By the same reasoning, the stored energy within the instrument is also of no relevance to the acoustic output: you cannot create energy out of nowhere. It is however vital to maintaining feedback to your embouchure and note stability.

    Also forget the leadpipe wall thing. If you could drill out a trumpet shaped channel in a concrete block and stuck a mouthpiece in the little end, it would still sound pretty much like a trumpet. All of the pitch and most of the tone quality is determined by the shape of the air column.
     
  5. Ed Kennedy

    Ed Kennedy Forte User

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  6. rowuk

    rowuk Moderator Staff Member

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    This is all documented in the thread "how a trumpet works" at the top of this section of the forum.

    There is an AC (standing wave) and a DC component (exhale) to the trumpet. The perceived back pressure is not that at all. It is the ability to hear yourself! Need proof? Play the trumpet in a nice large room like a church hall. Then play the same horn outdoors where there are no buildings on a cold day (keep the horn and mouthpiece warm for the test however). Outdoors it is stuffy as hell, and indoors it is wonderful. No difference in bracing, bore, gap, mouthpiece or your physical condition. You don't hear yourself outdoors! That is the difference. That is also why many feel that playing with a practice mute is stuffy. If you have a silent brass with the amplifier, try playing with and without the amp. Acoustically identical - without the amp - stuffy as hell. Play with the volume control until you find the sweet spot. You can then practice almost double as long!

    Actually, it is not the frequency of the buzz that ignites a specific pitch, it is the air pressure behind the buzz. Only small differences are required when the lips are free to resonate sympathetically with the horn. You can hit the mouthpiece across the cup with the palm of your hand and the pop out of the bell is a Bb on that pitch horn. Just proof that the tone is there without the buzz........... A pop with the hand simply can't sustain the tone like air moving through the lips can.
     
  7. Vulgano Brother

    Vulgano Brother Moderator Staff Member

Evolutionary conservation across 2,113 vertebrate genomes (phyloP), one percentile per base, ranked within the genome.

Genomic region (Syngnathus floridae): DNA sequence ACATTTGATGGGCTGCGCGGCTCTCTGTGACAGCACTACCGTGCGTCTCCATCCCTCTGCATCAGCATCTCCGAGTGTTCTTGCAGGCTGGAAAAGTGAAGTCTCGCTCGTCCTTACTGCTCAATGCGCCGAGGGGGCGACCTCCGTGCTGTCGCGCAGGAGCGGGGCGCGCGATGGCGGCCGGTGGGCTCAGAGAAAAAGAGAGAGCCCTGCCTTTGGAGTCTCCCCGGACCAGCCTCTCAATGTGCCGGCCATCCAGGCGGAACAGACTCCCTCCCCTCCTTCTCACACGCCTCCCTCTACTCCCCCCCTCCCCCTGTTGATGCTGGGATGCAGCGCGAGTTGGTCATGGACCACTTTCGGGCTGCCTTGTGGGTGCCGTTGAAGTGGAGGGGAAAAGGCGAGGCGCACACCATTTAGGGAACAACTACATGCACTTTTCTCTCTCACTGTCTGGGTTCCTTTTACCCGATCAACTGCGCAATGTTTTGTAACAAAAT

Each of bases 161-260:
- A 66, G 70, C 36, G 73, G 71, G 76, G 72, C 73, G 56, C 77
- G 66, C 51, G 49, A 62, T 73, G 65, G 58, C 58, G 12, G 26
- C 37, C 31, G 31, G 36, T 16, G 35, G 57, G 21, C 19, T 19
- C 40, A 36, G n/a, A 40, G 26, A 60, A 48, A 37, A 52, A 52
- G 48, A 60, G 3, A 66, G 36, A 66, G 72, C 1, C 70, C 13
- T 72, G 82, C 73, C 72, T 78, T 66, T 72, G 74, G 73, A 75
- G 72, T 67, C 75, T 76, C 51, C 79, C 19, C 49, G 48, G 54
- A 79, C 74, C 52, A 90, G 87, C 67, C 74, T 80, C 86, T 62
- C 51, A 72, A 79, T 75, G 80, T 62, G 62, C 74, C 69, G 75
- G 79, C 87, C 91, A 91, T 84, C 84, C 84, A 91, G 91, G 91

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    From what I've read, it takes a few round trips to really set up the standing wave, at which point the standing wave buzzes the lips.
     
  8. Sethoflagos

    Sethoflagos Utimate User

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    Absolutely! One stable state has to be broken down, to be replaced by another. And if a good trumpeter can double-tongue at say 20 notes per second, that's only 5 round trips per note. Does that mean that maybe most of each note is produced without resonance support?
     
  9. Alrocks

    Alrocks New Friend

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    Thank you for the replies, corrections and enlightenment! I know it's maybe a bit nerdy, but I like to understand how things work, and I think it's an important factor in learning to play better.
     
  10. rowuk

    rowuk Moderator Staff Member

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    THAT is what we are here for. Great questions get the best answers that we can offer, questionable questions get...........frustrating!

    I don't think that knowing how the trumpet works helps one bit and what we "know" can really get in the way - especially if our knowledge is trying to replace real habit building stuff.


    Seth, double tonguing does not "destroy" the resonance. There is no complete stop of lip motion - just as the build up to resonance follows laws, the decay also simply takes its time. Very fast tonguing can still be resonant - otherwise the tone would change appreciably!